5. Jan 23, 2013
    Similar to the communist witch hunts that alarmed American's in the 1950's, "The Lives Of Others" offers a riveting view of life behind the Berlin Wall. It's 1984 in East Berlin and Capt. Gerd Wiesler (Ulrich Muhe) is a secret agent of the Stasi, who investigate people who are suspected of undermining government authority. But his newest subject has an unanticipated effect on the Captain. He sits in an attic day after day, night after night, spying on the people in the flat below.
    The flat is occupied by a playwright named Dreyman (Sebastian Koch) and his mistress, the actress Christa-Maria Sieland (Martina Gedeck). Wiesle first saw Dreyman at the opening of one of his plays, where he was informed by a colleague that Dreyman was a successful man. Dreyman is good-looking, successful, with a beautiful lover; he must be getting away with something. Driven by suspicion, or perhaps by envy, Wiesler has Dreyman's flat wired and begins an official eavesdropping inquiry. Though von Donnersmarck accords Dreyman and Crista a fair amount of screen time, their roles are to act as catalysts. This is Wiesler's story and, although there are moments of tragedy, it's ultimately one of redemption. Wiesler is a fascinating character in that he is a blank slate if you will, trained by his life to reflect no emotion. Sometimes not even his eyes move. As played in Muehe's performance of infinite subtlety, he watches Dreyman as a cat awaits a mouse. And he begins to internalize their lives, because he has no life of his own; no lover, no hobbies, no distraction from his single-minded job. Wiesler has no one he can really talk to. His gradual transition from loyal soldier to actual human being is what's most compelling throughout. The seduction depicted in "The Lives of Others" is inadvertent. Wiesler is enticed by the possibility of art, meaning, and love, all of which are absent from his existence, but present in that of Dreyman and Crista. Wiesler lives in a bare apartment, with nothing to distinguish it from a hotel room and, when he desires company, he calls a prostitute. By listening to Dreyman and Crista, he discovers the potential of a more fulfilling existence. Eventually, his desire to be part of something meaningful leads him to act to protect the couple, even though his actions violate the law and place his career in jeopardy. Gripping and arresting drama from first time director Florian Henckel von Donnersmarck is masterfully executed. Ulrich Muhe gives a phenomenal performance, a film that will stand the test of time. Oscar winner as Best Foreign Language Film.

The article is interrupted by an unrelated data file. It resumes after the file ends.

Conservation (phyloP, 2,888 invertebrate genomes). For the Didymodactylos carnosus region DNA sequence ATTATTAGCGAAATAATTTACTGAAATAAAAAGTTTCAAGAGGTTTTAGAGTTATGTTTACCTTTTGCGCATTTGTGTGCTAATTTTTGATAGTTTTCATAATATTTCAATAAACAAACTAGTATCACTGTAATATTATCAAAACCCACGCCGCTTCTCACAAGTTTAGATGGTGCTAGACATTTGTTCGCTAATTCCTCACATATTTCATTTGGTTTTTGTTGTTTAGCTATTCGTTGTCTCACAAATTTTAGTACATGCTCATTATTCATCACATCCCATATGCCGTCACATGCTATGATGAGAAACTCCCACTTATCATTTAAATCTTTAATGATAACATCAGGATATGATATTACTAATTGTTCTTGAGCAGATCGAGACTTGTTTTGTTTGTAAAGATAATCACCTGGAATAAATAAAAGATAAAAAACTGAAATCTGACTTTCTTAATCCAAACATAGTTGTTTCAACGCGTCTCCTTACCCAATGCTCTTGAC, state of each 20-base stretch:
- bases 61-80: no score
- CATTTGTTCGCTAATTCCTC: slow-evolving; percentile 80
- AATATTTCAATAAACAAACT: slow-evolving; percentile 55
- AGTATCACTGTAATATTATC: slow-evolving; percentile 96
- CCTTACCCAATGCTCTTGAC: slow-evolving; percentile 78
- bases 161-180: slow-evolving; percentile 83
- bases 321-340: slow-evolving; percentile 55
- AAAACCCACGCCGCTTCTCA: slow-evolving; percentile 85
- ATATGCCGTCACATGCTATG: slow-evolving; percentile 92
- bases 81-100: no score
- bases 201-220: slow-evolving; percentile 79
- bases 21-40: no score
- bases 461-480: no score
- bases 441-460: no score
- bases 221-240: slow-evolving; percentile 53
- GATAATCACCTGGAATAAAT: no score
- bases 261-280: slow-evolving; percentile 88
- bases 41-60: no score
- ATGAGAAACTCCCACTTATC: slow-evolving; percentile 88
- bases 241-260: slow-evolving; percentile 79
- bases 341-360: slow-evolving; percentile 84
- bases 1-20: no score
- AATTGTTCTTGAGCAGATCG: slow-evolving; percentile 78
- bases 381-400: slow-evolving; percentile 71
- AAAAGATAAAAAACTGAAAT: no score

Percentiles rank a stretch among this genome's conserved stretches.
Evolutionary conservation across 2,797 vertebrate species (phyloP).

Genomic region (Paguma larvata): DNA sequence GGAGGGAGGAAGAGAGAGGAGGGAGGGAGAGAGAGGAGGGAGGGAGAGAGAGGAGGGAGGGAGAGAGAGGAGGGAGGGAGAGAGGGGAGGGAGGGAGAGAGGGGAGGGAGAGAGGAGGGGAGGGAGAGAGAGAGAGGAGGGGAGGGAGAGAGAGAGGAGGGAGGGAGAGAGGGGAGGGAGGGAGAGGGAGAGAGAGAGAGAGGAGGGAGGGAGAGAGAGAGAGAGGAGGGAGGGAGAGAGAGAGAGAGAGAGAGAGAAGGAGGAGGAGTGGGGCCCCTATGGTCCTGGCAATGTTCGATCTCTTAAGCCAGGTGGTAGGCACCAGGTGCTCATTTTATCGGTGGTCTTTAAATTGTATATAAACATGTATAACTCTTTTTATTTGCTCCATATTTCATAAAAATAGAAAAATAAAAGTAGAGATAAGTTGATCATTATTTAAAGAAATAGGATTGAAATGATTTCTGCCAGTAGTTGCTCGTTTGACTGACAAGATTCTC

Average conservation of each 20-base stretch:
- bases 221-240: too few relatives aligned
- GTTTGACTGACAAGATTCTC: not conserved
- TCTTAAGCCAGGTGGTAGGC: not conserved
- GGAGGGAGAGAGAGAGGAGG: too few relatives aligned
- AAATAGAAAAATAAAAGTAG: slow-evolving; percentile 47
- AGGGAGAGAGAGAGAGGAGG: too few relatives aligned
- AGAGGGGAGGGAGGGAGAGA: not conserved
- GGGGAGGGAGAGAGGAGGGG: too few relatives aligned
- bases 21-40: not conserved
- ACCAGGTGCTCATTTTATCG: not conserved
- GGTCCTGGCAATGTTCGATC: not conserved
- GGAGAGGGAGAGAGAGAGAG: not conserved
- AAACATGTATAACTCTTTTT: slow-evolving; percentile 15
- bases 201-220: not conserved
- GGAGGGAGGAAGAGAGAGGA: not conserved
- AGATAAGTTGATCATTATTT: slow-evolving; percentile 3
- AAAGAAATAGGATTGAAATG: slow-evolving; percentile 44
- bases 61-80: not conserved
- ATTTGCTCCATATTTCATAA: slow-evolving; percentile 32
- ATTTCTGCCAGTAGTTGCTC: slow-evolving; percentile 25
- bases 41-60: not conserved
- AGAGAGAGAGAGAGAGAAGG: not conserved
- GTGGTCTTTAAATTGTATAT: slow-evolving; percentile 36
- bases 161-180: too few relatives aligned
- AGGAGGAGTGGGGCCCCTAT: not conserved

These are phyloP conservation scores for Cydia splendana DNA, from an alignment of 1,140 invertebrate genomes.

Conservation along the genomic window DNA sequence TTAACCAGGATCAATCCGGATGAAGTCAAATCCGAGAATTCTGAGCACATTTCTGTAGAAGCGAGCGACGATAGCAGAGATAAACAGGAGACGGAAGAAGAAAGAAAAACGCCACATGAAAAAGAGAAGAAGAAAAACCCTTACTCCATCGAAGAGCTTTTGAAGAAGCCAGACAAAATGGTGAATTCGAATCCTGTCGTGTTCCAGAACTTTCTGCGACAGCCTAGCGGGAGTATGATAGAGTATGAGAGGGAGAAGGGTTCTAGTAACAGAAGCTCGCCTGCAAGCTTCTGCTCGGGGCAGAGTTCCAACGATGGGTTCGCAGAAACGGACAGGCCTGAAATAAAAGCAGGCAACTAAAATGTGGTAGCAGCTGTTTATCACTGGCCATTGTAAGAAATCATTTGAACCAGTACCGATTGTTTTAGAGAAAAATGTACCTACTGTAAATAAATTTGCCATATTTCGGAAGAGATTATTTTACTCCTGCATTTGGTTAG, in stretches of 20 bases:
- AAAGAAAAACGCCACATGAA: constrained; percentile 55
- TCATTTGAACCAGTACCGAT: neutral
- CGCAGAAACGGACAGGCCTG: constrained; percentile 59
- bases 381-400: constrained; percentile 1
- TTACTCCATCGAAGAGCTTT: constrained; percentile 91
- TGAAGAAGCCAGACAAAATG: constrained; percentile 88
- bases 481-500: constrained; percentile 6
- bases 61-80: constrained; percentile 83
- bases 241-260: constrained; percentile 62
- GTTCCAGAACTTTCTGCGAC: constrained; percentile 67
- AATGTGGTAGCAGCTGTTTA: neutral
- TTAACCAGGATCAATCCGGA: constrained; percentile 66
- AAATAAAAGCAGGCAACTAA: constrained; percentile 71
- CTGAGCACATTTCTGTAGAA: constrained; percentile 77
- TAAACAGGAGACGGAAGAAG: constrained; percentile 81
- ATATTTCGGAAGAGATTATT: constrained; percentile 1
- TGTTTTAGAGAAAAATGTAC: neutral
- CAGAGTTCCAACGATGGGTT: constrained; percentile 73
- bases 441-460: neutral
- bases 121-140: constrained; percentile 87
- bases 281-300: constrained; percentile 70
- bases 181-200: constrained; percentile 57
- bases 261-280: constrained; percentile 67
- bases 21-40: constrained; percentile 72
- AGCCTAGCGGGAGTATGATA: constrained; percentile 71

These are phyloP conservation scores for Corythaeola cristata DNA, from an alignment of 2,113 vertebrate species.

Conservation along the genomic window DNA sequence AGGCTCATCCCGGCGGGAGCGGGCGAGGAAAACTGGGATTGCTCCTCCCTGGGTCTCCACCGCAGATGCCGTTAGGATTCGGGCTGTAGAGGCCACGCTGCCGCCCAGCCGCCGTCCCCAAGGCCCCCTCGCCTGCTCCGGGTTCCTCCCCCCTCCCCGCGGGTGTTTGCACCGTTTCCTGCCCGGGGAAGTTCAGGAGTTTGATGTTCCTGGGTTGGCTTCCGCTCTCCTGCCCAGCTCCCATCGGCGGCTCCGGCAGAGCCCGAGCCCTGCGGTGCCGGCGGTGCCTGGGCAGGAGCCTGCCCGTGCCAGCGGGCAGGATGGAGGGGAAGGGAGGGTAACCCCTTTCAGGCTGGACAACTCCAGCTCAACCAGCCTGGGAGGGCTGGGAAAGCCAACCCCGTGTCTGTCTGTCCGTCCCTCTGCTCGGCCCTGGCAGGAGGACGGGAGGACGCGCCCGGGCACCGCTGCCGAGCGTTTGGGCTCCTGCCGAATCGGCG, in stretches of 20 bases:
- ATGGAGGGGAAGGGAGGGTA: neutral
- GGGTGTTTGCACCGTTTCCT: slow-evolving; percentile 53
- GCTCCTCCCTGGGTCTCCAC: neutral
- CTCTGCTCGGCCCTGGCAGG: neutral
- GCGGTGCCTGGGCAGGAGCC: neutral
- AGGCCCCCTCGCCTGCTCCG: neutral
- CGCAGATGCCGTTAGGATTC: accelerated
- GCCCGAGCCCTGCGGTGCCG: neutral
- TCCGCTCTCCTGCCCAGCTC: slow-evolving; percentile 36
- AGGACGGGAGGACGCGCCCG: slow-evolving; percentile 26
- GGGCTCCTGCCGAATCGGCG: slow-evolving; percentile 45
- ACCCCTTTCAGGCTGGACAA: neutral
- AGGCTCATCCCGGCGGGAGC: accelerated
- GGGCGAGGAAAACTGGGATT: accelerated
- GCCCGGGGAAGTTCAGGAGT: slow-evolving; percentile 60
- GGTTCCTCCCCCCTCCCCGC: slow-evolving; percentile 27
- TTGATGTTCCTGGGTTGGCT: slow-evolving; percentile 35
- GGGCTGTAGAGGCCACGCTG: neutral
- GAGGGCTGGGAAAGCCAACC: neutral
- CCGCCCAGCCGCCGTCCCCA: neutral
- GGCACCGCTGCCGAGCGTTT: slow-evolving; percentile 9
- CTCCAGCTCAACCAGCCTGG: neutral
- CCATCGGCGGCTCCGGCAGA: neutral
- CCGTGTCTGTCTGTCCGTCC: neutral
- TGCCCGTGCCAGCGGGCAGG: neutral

6. Jul 5, 2013
    It's a world you've probably heard about, but never actually realised existed. It's real people surviving in such a world. The acting is superb especially the main character (this is where Oscars should be going to).
    PS I don't speak a word of german, but that did not get in the way of my enjoying this film. One of the best films in a while? Probably. Definitely worth seeing.
  7. Jan 26, 2011
    Not sure what all the fuss is about, yes it is a good movie but not great. If you want a movie about East Germany I prefer Der Tunel. Das Leben der Anderen is not a bad movie don't get me wrong and I would recommend it to anyone who enjoys a good foreign flick, but I have a hard time trying to see what separates it from being just a good movie and into a GREAT movie as most people claim. Ulrich Tukur plays a great hero/villain and the final line of the movie really puts its stamp on a good film, nothing more nothing less. Expand

See all 68 User Reviews